JOURNAL ARTICLE

Extracorporeal Membrane Oxygenation for Cardiac Indications in Adults: A Health Technology Assessment

(no author information available yet)
Ontario Health Technology Assessment Series 2020, 20 (8): 1-121
32284771

Background: Extracorporeal membrane oxygenation (ECMO) is a rescue therapy used to stabilize patients with hemodynamic compromise such as refractory cardiogenic shock or cardiac arrest. When used for cardiac arrest, ECMO is also known as extracorporeal cardiopulmonary resuscitation (ECPR). We conducted a health technology assessment of venoarterial ECMO for adults (aged ≥ 18 years) with cardiac arrest refractory to conventional cardiopulmonary resuscitation (CPR) or with cardiogenic shock refractory to conventional medical management (i.e., drugs, mechanical support such as intra-aortic balloon pump and temporary ventricular assist devices). Our assessment included an evaluation of effectiveness, safety, cost-effectiveness, the budget impact of publicly funding ECMO for these indications, and patient preferences and values.

Methods: We performed a systematic literature search of the clinical evidence. We assessed the risk of bias of each included study using the Risk of Bias in Systematic Reviews (ROBIS) tool for systematic reviews and the Risk of Bias Among Nonrandomized Trials (ROBINS-I) tool for observational studies, and the quality of the body of evidence according to the Grading of Recommendations Assessment, Development, and Evaluation (GRADE) Working Group criteria. We performed a systematic economic literature search and conducted a cost-effectiveness analysis with a lifetime horizon from a public payer perspective. We also analyzed the budget impact of publicly funding ECMO in Ontario for patients with refractory cardiogenic shock or cardiac arrest. To contextualize the potential value of ECMO for cardiac indications, we spoke with patients and caregivers with direct experience with the procedure.

Results: We included one systematic review (with 13 observational studies) and two additional observational studies in the clinical review. Compared with traditional CPR for patients with refractory cardiac arrest, ECPR was associated with significantly improved 30-day survival (pooled risk ratio [RR] 1.54; 95% CI 1.03 to 2.30) (GRADE: Very Low) and significantly improved long-term survival (pooled RR 2.17; 95% CI 1.37 to 3.44) (GRADE: Low). Overall, ECPR was associated with significantly improved 30-day favourable neurological outcome in patients with refractory cardiac arrest compared with traditional CPR; pooled RR 2.02 (95% CI 1.29 to 3.16) (GRADE: Very Low). For patients with cardiogenic shock, ECMO was associated with a significant improvement in 30-day survival compared with intra-aortic balloon pump (pooled RR 2.11; 95% CI 1.23 to 3.61) (GRADE: Very Low). Compared with temporary percutaneous ventricular assist devices, ECMO was not associated with improved survival (pooled risk ratio 0.94; 95% CI 0.67 to 1.30) (GRADE: Very Low).We estimated the incremental cost-effectiveness ratio of ECPR compared with conventional CPR is $18,722 and $28,792 per life-year gained (LYG) for in-hospital and out-of-hospital cardiac arrest, respectively. We estimated the probability of ECPR being cost-effective versus conventional CPR is 93% and 60% at a willingness-to-pay of $50,000 per LYG for in-hospital and out-of-hospital cardiac arrest, respectively. We estimate that publicly funding ECMO in Ontario over the next 5 years would result in additional total costs of $1,673,811 for cardiogenic shock (treating 314 people), $2,195,517 for in-hospital cardiac arrest (treating 126 people), and $3,762,117 for out-of-hospital cardiac arrest (treating 247 people).The eight patients and family members with whom we spoke had limited ability to assess the impact of ECMO or report their impressions because of their critical medical situations when they encountered the procedure. All had been in hospital with acute hemodynamic instability. In the decision to receive the procedure, participants generally relied on the expertise and judgment of physicians.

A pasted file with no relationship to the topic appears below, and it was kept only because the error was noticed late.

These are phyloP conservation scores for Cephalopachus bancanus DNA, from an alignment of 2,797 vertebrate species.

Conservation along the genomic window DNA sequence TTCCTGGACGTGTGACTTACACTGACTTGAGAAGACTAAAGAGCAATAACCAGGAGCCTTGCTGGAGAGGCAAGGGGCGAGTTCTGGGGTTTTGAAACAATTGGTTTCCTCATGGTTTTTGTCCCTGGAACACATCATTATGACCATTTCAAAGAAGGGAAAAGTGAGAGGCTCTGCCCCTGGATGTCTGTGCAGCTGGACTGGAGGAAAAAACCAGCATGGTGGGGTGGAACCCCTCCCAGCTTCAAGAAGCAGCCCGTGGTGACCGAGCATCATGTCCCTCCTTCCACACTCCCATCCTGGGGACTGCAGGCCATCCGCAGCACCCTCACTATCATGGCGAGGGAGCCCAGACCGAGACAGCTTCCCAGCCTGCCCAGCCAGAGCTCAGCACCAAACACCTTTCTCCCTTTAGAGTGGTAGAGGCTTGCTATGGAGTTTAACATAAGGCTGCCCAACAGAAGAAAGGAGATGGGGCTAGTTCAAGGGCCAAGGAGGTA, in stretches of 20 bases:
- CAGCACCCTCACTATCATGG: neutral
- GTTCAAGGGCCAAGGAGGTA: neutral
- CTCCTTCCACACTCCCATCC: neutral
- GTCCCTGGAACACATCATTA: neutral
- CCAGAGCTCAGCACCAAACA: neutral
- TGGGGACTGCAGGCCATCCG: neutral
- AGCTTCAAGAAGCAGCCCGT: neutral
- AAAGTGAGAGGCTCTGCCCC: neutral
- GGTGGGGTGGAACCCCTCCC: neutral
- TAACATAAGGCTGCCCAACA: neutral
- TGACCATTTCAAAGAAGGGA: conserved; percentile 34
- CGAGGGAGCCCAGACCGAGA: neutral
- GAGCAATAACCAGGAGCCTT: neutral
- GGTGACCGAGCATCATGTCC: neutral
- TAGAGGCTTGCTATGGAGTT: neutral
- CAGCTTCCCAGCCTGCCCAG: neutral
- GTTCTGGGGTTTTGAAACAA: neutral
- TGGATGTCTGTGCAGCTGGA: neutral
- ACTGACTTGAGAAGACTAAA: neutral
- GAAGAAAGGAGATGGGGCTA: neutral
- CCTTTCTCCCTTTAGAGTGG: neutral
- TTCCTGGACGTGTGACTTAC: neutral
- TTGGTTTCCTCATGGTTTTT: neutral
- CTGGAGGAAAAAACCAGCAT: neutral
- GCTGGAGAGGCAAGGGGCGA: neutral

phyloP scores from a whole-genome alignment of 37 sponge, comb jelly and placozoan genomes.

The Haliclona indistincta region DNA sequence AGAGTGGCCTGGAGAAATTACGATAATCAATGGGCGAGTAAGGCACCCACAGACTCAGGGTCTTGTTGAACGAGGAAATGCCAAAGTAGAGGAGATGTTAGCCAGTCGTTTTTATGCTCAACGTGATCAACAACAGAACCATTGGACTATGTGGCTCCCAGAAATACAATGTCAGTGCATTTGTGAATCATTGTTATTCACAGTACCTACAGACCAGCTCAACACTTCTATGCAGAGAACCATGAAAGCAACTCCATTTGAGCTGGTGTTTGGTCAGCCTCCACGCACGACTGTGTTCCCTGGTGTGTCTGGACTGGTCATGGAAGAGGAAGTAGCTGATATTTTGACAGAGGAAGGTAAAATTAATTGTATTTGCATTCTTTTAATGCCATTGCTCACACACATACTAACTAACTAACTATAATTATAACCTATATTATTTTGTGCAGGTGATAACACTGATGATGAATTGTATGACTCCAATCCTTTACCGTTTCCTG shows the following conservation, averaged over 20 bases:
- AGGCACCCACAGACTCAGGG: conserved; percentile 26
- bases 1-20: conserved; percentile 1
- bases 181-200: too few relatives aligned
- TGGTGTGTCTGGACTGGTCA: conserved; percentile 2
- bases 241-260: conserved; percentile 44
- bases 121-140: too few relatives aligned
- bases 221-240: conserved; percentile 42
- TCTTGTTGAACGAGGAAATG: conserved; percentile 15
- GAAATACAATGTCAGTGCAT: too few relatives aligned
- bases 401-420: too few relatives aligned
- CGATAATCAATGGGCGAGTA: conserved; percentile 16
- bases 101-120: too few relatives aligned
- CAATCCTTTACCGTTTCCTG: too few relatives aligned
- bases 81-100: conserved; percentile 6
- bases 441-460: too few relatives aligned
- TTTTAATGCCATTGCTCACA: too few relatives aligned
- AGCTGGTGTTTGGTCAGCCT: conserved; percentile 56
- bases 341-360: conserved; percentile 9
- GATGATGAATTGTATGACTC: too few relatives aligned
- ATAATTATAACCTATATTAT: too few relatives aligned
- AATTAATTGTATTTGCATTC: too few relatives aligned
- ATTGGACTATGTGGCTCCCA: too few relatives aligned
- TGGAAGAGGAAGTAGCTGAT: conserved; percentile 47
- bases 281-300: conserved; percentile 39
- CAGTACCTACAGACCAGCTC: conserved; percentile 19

Conclusions: For adults treated for refractory cardiac arrest, ECPR may improve survival and likely improves long-term neurological outcomes compared with conventional cardiopulmonary resuscitation. For patients treated for cardiogenic shock, ECMO may improve 30-day survival compared with intra-aortic balloon pump, but there is considerable uncertainty.For adults with refractory cardiac arrest, ECPR may be cost-effective compared with conventional CPR. We estimate that publicly funding ECMO for people with cardiac arrest and cardiogenic shock in Ontario over the next 5 years would cost about $845,000 to $2.2 million per year.People with experience of ECMO for cardiac indications viewed it as a life-saving device and expressed gratitude that it was available and able to help stabilize their acute medical condition.

Full Text Links

Find Full Text Links for this Article

Discussion

You are not logged in. Sign Up or Log In to join the discussion.

Trending Papers

Remove bar
Read by QxMD icon Read
32284771
×

Save your favorite articles in one place with a free QxMD account.

×

Search Tips

Use Boolean operators: AND/OR

diabetic AND foot
diabetes OR diabetic

Exclude a word using the 'minus' sign

Virchow -triad

Use Parentheses

water AND (cup OR glass)

Add an asterisk (*) at end of a word to include word stems

Neuro* will search for Neurology, Neuroscientist, Neurological, and so on

Use quotes to search for an exact phrase

"primary prevention of cancer"
(heart or cardiac or cardio*) AND arrest -"American Heart Association"